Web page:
During Goddess circle celebrations, we practice simple elegance, sometimes extravagantly performed, creating a physical resonance to inspire movement into the sacred from the mundane. Gathering together our extended families, we share transformational ceremonies in recognition of the changes in our lives. We perform house blessings and cleansings, healings and mournings, hand-fastings or engagements, weddings, and even divorce ceremonies. We celebrate transitions between childhood, adolescence, parenthood, and honor the passage into wise elder.
The circle shares poetry, affirmative blessings, and meditations. We dance and sing and prepare lavishly festive vegetarian meals with cornucopia centerpieces and altars using the garden”s harvest. It’s a great excuse to take out our rarely worn festive wardrobe, dressing in garb that evokes Renaissance or Greco-Romanesque art, as if we just walked off a Waterhouse or Botticelli canvas, in seasonal colors of long flowing velvets, luscious silks, and sensuous satins.
Seasonal festivals were critical in bringing together ancient communities ensuring winter survival and spring planting after the final frost. Now, taking time out of our hectic schedules to attune to the significant patterns, we can learn to share in healthful preparations to better weather the changes of both bright and dark times.
Historically enlightening and enriching, our sacred circles are dedicated to the highest good, with harm to none. We acknowledge the passage of time and major events in our lives in a non-religious yet traditional context of our ancient European heritage. Our ancestors celebrated the year on an agricultural calendar, recognizing the solstices, the equinoxes, and the four cross-quarters (the date halfway between the equinox and solstice). Each six-week passage focuses our intention on manifesting affirmative changes in the coming days of the season. We release everything unlike love in ourselves and our environments that might hinder optimal health, affirmative progression, and realized potential.
These occasions of good cheer and holiday spirit extend family celebration and travel plans with friends throughout the year, beyond just Christmas, Chanukah, or Easter vacations. Circles are a way to add fun, whimsy, and magic lore of the fairy folk, retell old stories and legends, and explore realms of the likes of mystical Avalon or Camelot. You can create a physical resonance facilitating inner sacred space, while being amongst the sacred groves and standing stones of ancient sites in the Greek or British Isles, or standing among the trees and rocks of your own backyard.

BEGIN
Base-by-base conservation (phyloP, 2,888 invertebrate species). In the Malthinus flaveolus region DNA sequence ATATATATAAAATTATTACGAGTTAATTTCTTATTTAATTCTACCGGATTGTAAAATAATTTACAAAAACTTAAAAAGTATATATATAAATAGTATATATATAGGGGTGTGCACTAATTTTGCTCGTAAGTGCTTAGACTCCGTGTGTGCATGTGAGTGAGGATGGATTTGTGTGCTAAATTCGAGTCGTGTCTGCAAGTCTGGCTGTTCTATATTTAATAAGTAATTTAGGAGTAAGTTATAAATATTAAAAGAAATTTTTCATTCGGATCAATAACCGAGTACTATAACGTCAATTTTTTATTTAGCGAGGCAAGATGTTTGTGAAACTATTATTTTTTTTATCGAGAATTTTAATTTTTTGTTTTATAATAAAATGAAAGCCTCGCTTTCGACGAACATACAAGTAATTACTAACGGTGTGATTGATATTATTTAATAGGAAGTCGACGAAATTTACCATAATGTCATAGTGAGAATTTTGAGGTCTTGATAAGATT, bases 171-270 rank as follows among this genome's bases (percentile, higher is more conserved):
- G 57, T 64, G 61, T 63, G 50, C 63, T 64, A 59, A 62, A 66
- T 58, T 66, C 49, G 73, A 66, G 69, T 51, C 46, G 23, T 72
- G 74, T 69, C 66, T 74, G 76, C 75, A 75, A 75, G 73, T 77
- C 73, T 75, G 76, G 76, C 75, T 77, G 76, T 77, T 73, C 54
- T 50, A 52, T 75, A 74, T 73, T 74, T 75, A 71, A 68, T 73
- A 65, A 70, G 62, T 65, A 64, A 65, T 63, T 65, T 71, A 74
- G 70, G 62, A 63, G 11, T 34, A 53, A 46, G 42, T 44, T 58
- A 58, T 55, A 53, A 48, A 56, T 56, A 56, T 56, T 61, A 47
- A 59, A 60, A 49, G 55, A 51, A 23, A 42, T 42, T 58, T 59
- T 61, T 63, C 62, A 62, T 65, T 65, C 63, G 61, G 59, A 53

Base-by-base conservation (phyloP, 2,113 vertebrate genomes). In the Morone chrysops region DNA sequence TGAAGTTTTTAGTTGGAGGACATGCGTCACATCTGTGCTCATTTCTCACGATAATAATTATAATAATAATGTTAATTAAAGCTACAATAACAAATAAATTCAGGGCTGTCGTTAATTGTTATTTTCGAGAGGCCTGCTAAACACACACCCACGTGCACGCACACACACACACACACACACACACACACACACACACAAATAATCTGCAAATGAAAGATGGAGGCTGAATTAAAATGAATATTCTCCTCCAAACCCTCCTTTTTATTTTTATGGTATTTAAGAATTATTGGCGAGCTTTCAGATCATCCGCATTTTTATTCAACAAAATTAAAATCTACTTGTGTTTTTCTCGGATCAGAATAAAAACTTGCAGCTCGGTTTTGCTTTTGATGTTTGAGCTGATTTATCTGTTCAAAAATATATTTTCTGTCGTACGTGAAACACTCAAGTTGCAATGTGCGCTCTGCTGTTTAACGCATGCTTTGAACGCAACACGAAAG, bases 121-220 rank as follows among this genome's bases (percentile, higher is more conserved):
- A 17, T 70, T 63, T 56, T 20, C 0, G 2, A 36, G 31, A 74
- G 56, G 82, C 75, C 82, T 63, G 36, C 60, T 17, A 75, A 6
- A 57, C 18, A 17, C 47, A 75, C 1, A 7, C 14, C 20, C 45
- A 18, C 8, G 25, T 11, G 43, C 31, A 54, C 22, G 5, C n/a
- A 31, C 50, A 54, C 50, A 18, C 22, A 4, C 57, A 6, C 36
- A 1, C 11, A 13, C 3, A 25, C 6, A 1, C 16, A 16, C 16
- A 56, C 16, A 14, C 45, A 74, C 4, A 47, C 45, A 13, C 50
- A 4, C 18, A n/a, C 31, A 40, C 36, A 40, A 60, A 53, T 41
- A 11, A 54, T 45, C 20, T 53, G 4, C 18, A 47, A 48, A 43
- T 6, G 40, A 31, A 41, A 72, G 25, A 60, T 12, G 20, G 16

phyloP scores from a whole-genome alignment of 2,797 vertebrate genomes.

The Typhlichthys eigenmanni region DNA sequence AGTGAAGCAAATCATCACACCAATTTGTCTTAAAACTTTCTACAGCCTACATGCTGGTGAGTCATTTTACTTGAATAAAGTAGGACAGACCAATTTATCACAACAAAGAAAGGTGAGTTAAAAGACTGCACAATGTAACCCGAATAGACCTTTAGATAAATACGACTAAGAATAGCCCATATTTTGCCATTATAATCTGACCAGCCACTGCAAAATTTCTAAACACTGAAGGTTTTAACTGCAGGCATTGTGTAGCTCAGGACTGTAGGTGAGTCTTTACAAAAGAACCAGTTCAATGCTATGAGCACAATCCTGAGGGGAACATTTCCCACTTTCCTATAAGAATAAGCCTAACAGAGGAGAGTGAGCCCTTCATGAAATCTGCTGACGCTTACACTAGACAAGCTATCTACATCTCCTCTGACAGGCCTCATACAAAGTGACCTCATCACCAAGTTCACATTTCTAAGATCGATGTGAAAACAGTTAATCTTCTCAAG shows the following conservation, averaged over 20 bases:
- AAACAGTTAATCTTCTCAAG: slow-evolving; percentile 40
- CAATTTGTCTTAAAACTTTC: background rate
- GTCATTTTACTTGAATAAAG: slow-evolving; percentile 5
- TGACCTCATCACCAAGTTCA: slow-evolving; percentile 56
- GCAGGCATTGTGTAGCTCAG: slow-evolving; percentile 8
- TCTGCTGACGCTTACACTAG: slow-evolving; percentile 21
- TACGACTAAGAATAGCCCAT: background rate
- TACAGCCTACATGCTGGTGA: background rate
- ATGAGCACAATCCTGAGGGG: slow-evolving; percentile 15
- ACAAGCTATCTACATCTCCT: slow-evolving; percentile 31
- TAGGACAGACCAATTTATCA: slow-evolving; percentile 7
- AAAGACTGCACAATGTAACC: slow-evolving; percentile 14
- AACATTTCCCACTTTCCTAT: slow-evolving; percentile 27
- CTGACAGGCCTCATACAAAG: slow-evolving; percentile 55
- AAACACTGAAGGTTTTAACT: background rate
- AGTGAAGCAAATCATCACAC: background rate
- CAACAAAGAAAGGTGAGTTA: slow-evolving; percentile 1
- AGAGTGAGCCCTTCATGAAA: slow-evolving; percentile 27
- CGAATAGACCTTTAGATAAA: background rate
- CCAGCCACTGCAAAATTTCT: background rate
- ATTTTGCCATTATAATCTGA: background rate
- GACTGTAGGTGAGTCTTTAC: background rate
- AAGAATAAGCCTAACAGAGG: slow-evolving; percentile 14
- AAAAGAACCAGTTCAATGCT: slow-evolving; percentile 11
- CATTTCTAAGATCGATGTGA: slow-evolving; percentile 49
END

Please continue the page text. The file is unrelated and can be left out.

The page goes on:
As individuals, male or female, we are learning to balance the individual masculine and feminine natures within and to participate in relationships as whole beings. Men of the “90s learned to participate more actively in child and home care, and many women have learned to juggle both parenting and employment.
Now, at the millennium, maturing “wise women” are shifting towards integration of the whole family. More circles embrace the concept of goddess and god, all and one. Beltaine (May Day) honors the sacred union of male and female. Summer solstice celebrates the full light of the solar yang principle, just as winter solstice does full darkness and the lunar yin principle.
Today we celebrate the goddess and god in every woman and man. Observing the cycles of life”s process builds and strengthens confidence and self-esteem and helps us meet the growing demands of daily living in our fast-paced society. We celebrate the beauty within and express that beauty with gratitude for the abundant blessings in our modern lives, bridging between the ancestral past and the future of our children. Sacred circles encourage creative wisdom at play and revere the human integration of body and mind, Earth and spirit.
About the author:
For more than a decade, Rhea Peake has been collaboratively creating and leading celebrations as sacred theater and ceremony with her dear friends. For more information on Goddess circle events, contact Rhea Peake.